The name of Edward Snowden has in recent times been one of the most controversial in the arena of international politics. Only now, however, has his name begun to be received with a new and interesting vibe in US politics.
To reassure people’s trust and rebuild the image of the US surveillance agencies in the eyes of the international community urgent reformations of the industry have been announced by President Obama in a historic speech last Monday.
The key message sent by Obama in his speech reflected the necessity to restrain surveillance agencies’ access to personal information. One of the ways to achieve this goal offered by Obama is the establishment of the public interest advocate at the foreign intelligence surveillance court. From now on, special judges will be entitled to decide whether to provide the governmental body with the right to access the personal information in collated data.
Before making the decision, the special judges will have to hear both involved sides – the party requiring the access and the party able to provide it. Moreover, the new special initiative by the president will assess the impact of “Big Data” on personal privacy. Among other reforms, Obama announced that the US will cease monitoring the communications of heads of state and government of its close friends and allies.
The new NSA reforms were welcomed by many, while also facing some fierce criticism. Opponents have accused the reforms of being cosmetic.
Rather than being seen as cosmetic, the steps outlined by Obama in his speech have to be praised in many aspects. Firstly and most importantly, the US President has established a new vector in the debate over surveillance operation, directing it towards the importance of social liberties and securities. It is definitely a long process ahead and the healthy vector of the further developments in this area is extremely important.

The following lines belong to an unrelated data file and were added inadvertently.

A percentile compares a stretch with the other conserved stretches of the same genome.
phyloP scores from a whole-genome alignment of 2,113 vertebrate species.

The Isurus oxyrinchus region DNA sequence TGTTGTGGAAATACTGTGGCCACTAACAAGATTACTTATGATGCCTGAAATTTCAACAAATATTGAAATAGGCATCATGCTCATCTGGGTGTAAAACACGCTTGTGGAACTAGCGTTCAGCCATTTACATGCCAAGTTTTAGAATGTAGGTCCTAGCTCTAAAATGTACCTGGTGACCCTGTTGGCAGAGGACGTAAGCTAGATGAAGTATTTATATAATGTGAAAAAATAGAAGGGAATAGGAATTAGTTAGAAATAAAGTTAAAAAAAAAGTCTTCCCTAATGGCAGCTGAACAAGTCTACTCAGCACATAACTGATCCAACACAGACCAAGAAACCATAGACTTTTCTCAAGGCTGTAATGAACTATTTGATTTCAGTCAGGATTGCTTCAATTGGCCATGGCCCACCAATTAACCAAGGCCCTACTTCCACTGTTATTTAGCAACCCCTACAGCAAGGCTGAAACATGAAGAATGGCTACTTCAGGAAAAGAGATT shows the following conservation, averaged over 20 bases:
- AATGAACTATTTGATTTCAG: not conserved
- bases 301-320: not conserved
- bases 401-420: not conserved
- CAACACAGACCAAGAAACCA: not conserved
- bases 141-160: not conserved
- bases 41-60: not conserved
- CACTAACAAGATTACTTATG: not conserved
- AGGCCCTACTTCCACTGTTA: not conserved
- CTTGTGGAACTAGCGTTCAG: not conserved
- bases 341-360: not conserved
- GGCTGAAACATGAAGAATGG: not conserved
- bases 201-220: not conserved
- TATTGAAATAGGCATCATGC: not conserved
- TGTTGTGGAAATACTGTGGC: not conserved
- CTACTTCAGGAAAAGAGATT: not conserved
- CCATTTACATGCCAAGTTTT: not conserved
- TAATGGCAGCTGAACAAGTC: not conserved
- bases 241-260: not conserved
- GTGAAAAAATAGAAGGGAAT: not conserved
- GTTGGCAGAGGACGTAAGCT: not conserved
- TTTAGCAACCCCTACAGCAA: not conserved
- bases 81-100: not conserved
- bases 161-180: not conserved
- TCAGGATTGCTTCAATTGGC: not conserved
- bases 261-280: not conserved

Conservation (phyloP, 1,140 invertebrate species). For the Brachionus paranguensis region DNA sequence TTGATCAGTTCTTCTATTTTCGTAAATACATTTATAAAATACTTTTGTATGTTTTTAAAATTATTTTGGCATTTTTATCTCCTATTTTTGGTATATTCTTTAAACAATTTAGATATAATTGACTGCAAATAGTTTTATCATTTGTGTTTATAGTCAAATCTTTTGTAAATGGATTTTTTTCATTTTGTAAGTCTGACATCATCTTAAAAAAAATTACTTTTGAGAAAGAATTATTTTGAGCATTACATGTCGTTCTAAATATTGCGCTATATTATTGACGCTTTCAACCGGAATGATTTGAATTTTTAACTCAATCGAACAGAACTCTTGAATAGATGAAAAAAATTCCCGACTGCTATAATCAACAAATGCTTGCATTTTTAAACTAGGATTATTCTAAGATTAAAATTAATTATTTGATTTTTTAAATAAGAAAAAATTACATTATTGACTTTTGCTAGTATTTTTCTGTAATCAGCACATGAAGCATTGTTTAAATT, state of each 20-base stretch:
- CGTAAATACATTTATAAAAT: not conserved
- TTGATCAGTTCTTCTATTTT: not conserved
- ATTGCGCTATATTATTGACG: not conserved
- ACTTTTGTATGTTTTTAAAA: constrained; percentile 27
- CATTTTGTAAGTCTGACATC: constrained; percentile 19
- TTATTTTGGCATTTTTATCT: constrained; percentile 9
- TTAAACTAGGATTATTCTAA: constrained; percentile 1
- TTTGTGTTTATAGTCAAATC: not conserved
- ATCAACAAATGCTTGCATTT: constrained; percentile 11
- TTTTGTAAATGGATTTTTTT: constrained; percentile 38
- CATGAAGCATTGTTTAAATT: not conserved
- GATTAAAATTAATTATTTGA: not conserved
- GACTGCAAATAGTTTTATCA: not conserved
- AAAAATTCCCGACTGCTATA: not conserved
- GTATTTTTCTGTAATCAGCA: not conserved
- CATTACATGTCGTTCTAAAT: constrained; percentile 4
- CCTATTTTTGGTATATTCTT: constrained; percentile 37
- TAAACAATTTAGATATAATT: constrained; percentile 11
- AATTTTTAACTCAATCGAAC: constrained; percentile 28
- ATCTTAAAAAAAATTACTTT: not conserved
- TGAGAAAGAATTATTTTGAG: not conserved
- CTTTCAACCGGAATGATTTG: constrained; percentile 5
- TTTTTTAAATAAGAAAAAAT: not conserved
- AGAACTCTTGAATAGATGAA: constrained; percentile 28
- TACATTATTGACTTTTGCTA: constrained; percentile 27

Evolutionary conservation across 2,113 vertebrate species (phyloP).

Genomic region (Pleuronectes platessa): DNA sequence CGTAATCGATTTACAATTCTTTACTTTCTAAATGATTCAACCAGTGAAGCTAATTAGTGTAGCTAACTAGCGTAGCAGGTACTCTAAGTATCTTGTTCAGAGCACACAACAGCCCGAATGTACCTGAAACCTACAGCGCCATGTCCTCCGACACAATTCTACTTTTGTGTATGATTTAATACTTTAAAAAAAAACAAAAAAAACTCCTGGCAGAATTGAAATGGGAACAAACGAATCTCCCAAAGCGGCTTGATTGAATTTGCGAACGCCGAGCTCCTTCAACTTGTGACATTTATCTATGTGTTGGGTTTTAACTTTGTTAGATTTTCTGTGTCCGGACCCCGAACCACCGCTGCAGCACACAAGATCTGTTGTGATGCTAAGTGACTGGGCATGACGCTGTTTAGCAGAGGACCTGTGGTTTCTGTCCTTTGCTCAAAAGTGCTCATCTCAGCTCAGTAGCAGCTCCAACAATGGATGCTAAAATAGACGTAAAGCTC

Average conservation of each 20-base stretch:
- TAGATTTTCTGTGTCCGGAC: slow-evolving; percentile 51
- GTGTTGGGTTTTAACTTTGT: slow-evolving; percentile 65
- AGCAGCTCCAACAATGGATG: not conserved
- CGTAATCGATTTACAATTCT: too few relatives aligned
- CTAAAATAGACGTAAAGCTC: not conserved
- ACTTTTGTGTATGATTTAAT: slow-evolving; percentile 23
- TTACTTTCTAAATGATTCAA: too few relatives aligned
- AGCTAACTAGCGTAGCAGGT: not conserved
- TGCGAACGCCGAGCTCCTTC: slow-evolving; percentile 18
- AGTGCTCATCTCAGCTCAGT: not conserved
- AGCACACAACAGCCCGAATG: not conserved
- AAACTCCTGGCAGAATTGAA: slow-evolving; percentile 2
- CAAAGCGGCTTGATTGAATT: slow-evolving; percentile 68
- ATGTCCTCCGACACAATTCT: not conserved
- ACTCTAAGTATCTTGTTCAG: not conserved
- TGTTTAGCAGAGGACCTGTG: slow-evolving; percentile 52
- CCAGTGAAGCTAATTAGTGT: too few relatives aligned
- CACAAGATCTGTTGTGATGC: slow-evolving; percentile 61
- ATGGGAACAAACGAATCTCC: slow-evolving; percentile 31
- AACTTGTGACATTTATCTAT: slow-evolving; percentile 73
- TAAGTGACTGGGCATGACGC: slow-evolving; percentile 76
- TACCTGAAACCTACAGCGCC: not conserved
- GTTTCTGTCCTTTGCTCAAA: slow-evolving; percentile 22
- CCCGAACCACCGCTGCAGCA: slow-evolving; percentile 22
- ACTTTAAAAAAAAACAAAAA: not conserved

Moreover, Obama’s speech was necessary in terms of voicing out some of the key problems in the surveillance system. Their recognition, the ability to face them and bring them to the agenda can already be considered as a major step towards their solution.
The reformation of the NSA and other surveillance systems is much-needed, with the debate over the low protection of personal data rising rapidly. Edward Snowden has provided a vital impetus to initiate the. Even in their initial stages, Obama’s reforms offers hope that the effect technology has on people’s privacy and freedoms will be controlled and that the technological capabilities of the surveillance systems will be monitored more closely. The long-wanted transformations of the NSA signify how political events that are considered far from being prosperous to the government can in fact bring productive consequences for the country.
Do the NSA reforms represent a short-term cosmetic move to cover productive first steps that give insight for further in-depth transformations?